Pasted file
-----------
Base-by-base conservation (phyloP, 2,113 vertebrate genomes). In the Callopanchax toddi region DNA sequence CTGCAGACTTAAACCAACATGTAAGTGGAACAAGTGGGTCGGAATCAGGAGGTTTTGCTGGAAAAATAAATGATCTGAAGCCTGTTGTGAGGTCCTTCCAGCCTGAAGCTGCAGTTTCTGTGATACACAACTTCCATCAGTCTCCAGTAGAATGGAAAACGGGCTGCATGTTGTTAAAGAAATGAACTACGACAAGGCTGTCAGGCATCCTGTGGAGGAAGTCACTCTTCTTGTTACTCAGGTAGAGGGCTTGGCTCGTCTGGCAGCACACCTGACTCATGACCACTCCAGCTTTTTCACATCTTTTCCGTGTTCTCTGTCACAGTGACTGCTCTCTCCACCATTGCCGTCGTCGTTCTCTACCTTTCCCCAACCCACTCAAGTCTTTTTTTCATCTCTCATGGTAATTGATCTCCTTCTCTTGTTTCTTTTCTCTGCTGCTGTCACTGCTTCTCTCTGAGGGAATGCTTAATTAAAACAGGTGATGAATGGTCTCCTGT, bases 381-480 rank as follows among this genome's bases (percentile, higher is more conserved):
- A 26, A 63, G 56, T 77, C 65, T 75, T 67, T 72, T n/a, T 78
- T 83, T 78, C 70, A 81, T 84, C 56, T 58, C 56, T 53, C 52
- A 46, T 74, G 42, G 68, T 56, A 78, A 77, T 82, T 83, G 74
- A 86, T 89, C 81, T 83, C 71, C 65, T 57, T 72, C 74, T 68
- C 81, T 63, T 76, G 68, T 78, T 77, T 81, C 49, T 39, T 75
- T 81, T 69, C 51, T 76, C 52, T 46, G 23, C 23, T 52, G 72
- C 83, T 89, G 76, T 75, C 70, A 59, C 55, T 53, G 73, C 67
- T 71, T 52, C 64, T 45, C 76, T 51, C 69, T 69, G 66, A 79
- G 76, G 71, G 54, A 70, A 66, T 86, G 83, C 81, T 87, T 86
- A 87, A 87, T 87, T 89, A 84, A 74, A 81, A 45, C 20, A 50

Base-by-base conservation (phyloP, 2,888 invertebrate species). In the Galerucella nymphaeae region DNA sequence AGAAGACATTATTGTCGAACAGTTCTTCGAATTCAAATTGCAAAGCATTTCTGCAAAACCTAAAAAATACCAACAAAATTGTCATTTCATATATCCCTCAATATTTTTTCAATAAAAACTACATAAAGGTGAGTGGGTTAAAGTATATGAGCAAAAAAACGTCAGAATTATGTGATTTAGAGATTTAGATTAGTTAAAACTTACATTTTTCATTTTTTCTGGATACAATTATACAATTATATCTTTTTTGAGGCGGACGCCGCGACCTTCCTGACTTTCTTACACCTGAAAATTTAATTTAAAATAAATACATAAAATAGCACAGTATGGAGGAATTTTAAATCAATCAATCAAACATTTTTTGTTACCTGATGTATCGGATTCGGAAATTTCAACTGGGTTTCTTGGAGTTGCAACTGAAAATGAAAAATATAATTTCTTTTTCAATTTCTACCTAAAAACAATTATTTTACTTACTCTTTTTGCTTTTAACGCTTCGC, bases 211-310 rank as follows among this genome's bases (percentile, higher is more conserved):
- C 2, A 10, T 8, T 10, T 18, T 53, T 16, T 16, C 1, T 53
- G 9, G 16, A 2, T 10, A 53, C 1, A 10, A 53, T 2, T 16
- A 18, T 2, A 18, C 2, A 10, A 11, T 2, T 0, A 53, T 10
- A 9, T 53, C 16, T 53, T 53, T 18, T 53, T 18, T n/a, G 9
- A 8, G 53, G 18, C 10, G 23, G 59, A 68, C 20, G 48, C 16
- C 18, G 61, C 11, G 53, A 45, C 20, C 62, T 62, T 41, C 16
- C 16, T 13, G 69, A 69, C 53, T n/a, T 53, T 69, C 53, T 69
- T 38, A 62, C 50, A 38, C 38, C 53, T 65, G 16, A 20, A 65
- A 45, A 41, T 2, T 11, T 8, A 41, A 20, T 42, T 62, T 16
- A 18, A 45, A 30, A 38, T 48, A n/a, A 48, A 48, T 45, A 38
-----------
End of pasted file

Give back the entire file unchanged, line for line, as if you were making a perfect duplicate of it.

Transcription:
Base-by-base conservation (phyloP, 2,113 vertebrate genomes). In the Callopanchax toddi region DNA sequence CTGCAGACTTAAACCAACATGTAAGTGGAACAAGTGGGTCGGAATCAGGAGGTTTTGCTGGAAAAATAAATGATCTGAAGCCTGTTGTGAGGTCCTTCCAGCCTGAAGCTGCAGTTTCTGTGATACACAACTTCCATCAGTCTCCAGTAGAATGGAAAACGGGCTGCATGTTGTTAAAGAAATGAACTACGACAAGGCTGTCAGGCATCCTGTGGAGGAAGTCACTCTTCTTGTTACTCAGGTAGAGGGCTTGGCTCGTCTGGCAGCACACCTGACTCATGACCACTCCAGCTTTTTCACATCTTTTCCGTGTTCTCTGTCACAGTGACTGCTCTCTCCACCATTGCCGTCGTCGTTCTCTACCTTTCCCCAACCCACTCAAGTCTTTTTTTCATCTCTCATGGTAATTGATCTCCTTCTCTTGTTTCTTTTCTCTGCTGCTGTCACTGCTTCTCTCTGAGGGAATGCTTAATTAAAACAGGTGATGAATGGTCTCCTGT, bases 381-480 rank as follows among this genome's bases (percentile, higher is more conserved):
- A 26, A 63, G 56, T 77, C 65, T 75, T 67, T 72, T n/a, T 78
- T 83, T 78, C 70, A 81, T 84, C 56, T 58, C 56, T 53, C 52
- A 46, T 74, G 42, G 68, T 56, A 78, A 77, T 82, T 83, G 74
- A 86, T 89, C 81, T 83, C 71, C 65, T 57, T 72, C 74, T 68
- C 81, T 63, T 76, G 68, T 78, T 77, T 81, C 49, T 39, T 75
- T 81, T 69, C 51, T 76, C 52, T 46, G 23, C 23, T 52, G 72
- C 83, T 89, G 76, T 75, C 70, A 59, C 55, T 53, G 73, C 67
- T 71, T 52, C 64, T 45, C 76, T 51, C 69, T 69, G 66, A 79
- G 76, G 71, G 54, A 70, A 66, T 86, G 83, C 81, T 87, T 86
- A 87, A 87, T 87, T 89, A 84, A 74, A 81, A 45, C 20, A 50

Base-by-base conservation (phyloP, 2,888 invertebrate species). In the Galerucella nymphaeae region DNA sequence AGAAGACATTATTGTCGAACAGTTCTTCGAATTCAAATTGCAAAGCATTTCTGCAAAACCTAAAAAATACCAACAAAATTGTCATTTCATATATCCCTCAATATTTTTTCAATAAAAACTACATAAAGGTGAGTGGGTTAAAGTATATGAGCAAAAAAACGTCAGAATTATGTGATTTAGAGATTTAGATTAGTTAAAACTTACATTTTTCATTTTTTCTGGATACAATTATACAATTATATCTTTTTTGAGGCGGACGCCGCGACCTTCCTGACTTTCTTACACCTGAAAATTTAATTTAAAATAAATACATAAAATAGCACAGTATGGAGGAATTTTAAATCAATCAATCAAACATTTTTTGTTACCTGATGTATCGGATTCGGAAATTTCAACTGGGTTTCTTGGAGTTGCAACTGAAAATGAAAAATATAATTTCTTTTTCAATTTCTACCTAAAAACAATTATTTTACTTACTCTTTTTGCTTTTAACGCTTCGC, bases 211-310 rank as follows among this genome's bases (percentile, higher is more conserved):
- C 2, A 10, T 8, T 10, T 18, T 53, T 16, T 16, C 1, T 53
- G 9, G 16, A 2, T 10, A 53, C 1, A 10, A 53, T 2, T 16
- A 18, T 2, A 18, C 2, A 10, A 11, T 2, T 0, A 53, T 10
- A 9, T 53, C 16, T 53, T 53, T 18, T 53, T 18, T n/a, G 9
- A 8, G 53, G 18, C 10, G 23, G 59, A 68, C 20, G 48, C 16
- C 18, G 61, C 11, G 53, A 45, C 20, C 62, T 62, T 41, C 16
- C 16, T 13, G 69, A 69, C 53, T n/a, T 53, T 69, C 53, T 69
- T 38, A 62, C 50, A 38, C 38, C 53, T 65, G 16, A 20, A 65
- A 45, A 41, T 2, T 11, T 8, A 41, A 20, T 42, T 62, T 16
- A 18, A 45, A 30, A 38, T 48, A n/a, A 48, A 48, T 45, A 38